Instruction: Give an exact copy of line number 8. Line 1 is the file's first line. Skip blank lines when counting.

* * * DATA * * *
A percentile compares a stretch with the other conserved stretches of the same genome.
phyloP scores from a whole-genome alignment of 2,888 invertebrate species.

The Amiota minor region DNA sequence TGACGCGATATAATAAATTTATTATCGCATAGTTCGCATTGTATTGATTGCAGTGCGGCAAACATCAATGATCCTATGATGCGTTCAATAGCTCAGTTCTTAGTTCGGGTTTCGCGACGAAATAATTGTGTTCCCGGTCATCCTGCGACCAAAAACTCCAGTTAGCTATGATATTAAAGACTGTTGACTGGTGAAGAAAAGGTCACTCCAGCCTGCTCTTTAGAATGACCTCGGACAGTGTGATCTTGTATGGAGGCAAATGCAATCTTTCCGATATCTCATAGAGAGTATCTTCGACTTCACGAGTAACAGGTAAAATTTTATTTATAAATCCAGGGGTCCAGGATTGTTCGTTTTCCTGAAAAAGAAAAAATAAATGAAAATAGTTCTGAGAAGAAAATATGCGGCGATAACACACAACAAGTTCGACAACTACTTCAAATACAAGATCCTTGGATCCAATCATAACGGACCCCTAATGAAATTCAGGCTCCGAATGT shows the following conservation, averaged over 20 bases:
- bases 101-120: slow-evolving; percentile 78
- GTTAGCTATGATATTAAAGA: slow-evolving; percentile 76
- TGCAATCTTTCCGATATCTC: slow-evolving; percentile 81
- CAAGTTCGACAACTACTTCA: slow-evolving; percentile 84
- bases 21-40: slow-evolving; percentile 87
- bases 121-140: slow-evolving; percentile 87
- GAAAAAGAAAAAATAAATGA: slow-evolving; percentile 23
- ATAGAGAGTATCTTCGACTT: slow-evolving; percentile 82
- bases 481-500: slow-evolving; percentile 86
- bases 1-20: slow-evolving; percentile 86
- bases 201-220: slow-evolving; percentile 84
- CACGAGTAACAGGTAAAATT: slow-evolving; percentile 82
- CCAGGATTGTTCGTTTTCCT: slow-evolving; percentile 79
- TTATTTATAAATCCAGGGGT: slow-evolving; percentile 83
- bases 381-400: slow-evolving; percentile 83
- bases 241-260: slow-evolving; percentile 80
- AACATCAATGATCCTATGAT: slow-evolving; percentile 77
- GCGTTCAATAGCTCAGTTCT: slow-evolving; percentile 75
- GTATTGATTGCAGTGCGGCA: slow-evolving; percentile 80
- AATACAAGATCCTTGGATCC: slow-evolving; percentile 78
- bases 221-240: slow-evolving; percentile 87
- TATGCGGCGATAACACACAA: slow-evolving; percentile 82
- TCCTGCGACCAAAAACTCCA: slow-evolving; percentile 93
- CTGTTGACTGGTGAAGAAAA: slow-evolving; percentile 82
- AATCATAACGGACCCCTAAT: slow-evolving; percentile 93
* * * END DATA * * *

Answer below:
- bases 21-40: slow-evolving; percentile 87